How big of a down payment do you need for a house? That’s going to depend entirely on the type of mortgage you choose. For some, it could be literally nothing — not a dime. Most will need at least 3% or 3.5% of the purchase price. The down payment amount you’ll need depends on what type of mortgage loan you choose. Here are the minimum down payments for different home loans:
VA loans ($0 down)
To get a zero-down VA loan (backed by the Department of Veterans Affairs), you need a Certificate of Eligibility. And the VA has strict rules about those. Veterans, active-duty service members, members of the National Guard, and reservists typically qualify — along with some surviving spouses. You’ll need an “acceptable” credit history as well. Some mortgage lenders are happy with a credit score of 580, but many want 620-660 or higher.
USDA loans ($0 down)
USDA mortgages are backed by the U.S. Department of Agriculture as part of its rural development program. Like the VA loan program, USDA allows a 0% down payment (though you still need to pay closing costs out of pocket). You’ll have to buy in an eligible rural area to qualify. However, your occupation doesn’t have to be connected to agriculture in any way.
Conforming loans (3% down)
Fannie Mae and Freddie Mac (the agencies that set rules for conforming mortgages) require a down payment of only 3% of the purchase price. If you can qualify, conforming loans may be better than those from the FHA. That’s because they let you stop paying mortgage insurance once your equity (the amount by which your home’s market value exceeds your mortgage balance) reaches 20%. FHA makes you keep paying mortgage insurance premiums until you sell, refinance, or finish paying down your loan.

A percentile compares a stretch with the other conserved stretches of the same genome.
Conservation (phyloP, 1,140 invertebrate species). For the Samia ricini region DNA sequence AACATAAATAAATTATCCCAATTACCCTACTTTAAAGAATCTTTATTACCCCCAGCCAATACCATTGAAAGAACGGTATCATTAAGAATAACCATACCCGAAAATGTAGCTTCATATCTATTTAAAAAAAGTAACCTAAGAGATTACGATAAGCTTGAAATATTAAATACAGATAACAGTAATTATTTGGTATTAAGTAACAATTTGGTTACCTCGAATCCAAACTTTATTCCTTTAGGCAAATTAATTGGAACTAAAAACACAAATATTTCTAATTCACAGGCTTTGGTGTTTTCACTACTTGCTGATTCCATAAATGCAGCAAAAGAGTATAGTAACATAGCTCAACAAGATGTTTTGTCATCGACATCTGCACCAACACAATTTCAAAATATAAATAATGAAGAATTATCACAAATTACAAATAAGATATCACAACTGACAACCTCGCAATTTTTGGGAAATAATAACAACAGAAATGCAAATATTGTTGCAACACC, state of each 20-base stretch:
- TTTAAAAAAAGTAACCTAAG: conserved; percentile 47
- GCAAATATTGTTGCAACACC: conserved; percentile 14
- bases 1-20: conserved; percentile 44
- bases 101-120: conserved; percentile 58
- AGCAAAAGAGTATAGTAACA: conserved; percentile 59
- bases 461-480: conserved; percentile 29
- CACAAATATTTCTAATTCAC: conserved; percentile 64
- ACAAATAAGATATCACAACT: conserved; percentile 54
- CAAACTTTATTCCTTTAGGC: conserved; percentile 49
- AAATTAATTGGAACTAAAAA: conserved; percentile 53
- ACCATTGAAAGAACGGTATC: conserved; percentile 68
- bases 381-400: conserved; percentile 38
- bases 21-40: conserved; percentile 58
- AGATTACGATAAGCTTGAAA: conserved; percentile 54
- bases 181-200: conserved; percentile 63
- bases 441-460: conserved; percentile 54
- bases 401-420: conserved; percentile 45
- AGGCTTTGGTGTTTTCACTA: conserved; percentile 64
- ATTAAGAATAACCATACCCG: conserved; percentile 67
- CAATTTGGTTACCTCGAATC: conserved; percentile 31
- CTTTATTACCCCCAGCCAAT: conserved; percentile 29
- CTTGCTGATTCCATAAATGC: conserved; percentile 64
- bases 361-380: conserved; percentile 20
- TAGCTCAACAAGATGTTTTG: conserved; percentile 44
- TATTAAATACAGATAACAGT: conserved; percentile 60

FHA loans (3.5% down)
The smallest down payment you can make on an FHA loan is 3.5%. That’s a bit higher than for conforming loans. And, as we mentioned, FHA loans have you paying mortgage insurance premiums until you sell, refinance to a different type of mortgage, or simply pay off the loan, usually after 30 years. Often, an FHA loan can be a shortcut to homeownership. And if you’ll move or refinance within the next few years, those mortgage insurance payments aren’t as big of a deal.
Conventional loans (5-20% down)
Most conventional loans fall into the ‘conforming loan’ category regulated by Fannie Mae and Freddie Mac. The least you can put down with these is 3 percent. The next step up for a conventional loan is 5% down on a single-family primary residence. But with 5% down, you’ll be paying mortgage insurance until your equity rises to 20 percent. And you may find other types of mortgages more attractive if you’re in that situation. If cash isn’t an issue, you can go ahead and put 20% down right away. This will earn you the lowest mortgage rate and help reduce your monthly mortgage payments as well as your total interest cost.